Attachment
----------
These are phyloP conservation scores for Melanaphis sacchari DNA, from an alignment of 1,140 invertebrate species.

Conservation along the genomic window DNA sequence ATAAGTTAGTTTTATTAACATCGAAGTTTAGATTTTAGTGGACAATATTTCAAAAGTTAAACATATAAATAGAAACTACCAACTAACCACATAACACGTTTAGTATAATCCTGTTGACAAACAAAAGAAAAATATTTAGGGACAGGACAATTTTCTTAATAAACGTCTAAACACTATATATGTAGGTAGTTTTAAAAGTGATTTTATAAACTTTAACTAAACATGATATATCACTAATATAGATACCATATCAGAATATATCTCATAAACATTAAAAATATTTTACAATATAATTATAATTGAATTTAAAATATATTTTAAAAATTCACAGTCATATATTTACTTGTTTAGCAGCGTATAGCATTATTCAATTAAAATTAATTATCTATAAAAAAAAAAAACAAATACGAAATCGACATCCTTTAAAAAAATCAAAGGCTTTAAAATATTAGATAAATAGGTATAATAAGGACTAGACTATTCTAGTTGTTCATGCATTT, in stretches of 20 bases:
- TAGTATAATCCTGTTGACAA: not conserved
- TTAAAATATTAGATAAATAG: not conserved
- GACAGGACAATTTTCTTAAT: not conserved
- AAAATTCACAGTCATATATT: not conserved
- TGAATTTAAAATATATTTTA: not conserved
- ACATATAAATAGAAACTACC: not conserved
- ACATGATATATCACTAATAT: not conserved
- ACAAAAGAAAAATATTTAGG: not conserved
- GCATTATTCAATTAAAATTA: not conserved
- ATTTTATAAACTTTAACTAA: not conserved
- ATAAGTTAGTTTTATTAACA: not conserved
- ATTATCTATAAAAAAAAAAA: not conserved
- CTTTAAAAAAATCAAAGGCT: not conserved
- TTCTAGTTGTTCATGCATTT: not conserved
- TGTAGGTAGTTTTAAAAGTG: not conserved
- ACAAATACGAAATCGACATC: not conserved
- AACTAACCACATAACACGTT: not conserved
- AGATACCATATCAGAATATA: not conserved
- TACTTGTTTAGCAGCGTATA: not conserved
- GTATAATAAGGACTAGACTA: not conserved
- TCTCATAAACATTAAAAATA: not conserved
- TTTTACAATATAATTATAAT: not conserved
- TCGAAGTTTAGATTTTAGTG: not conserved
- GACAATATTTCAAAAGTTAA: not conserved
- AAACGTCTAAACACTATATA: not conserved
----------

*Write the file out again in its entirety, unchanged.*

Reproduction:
These are phyloP conservation scores for Melanaphis sacchari DNA, from an alignment of 1,140 invertebrate species.

Conservation along the genomic window DNA sequence ATAAGTTAGTTTTATTAACATCGAAGTTTAGATTTTAGTGGACAATATTTCAAAAGTTAAACATATAAATAGAAACTACCAACTAACCACATAACACGTTTAGTATAATCCTGTTGACAAACAAAAGAAAAATATTTAGGGACAGGACAATTTTCTTAATAAACGTCTAAACACTATATATGTAGGTAGTTTTAAAAGTGATTTTATAAACTTTAACTAAACATGATATATCACTAATATAGATACCATATCAGAATATATCTCATAAACATTAAAAATATTTTACAATATAATTATAATTGAATTTAAAATATATTTTAAAAATTCACAGTCATATATTTACTTGTTTAGCAGCGTATAGCATTATTCAATTAAAATTAATTATCTATAAAAAAAAAAAACAAATACGAAATCGACATCCTTTAAAAAAATCAAAGGCTTTAAAATATTAGATAAATAGGTATAATAAGGACTAGACTATTCTAGTTGTTCATGCATTT, in stretches of 20 bases:
- TAGTATAATCCTGTTGACAA: not conserved
- TTAAAATATTAGATAAATAG: not conserved
- GACAGGACAATTTTCTTAAT: not conserved
- AAAATTCACAGTCATATATT: not conserved
- TGAATTTAAAATATATTTTA: not conserved
- ACATATAAATAGAAACTACC: not conserved
- ACATGATATATCACTAATAT: not conserved
- ACAAAAGAAAAATATTTAGG: not conserved
- GCATTATTCAATTAAAATTA: not conserved
- ATTTTATAAACTTTAACTAA: not conserved
- ATAAGTTAGTTTTATTAACA: not conserved
- ATTATCTATAAAAAAAAAAA: not conserved
- CTTTAAAAAAATCAAAGGCT: not conserved
- TTCTAGTTGTTCATGCATTT: not conserved
- TGTAGGTAGTTTTAAAAGTG: not conserved
- ACAAATACGAAATCGACATC: not conserved
- AACTAACCACATAACACGTT: not conserved
- AGATACCATATCAGAATATA: not conserved
- TACTTGTTTAGCAGCGTATA: not conserved
- GTATAATAAGGACTAGACTA: not conserved
- TCTCATAAACATTAAAAATA: not conserved
- TTTTACAATATAATTATAAT: not conserved
- TCGAAGTTTAGATTTTAGTG: not conserved
- GACAATATTTCAAAAGTTAA: not conserved
- AAACGTCTAAACACTATATA: not conserved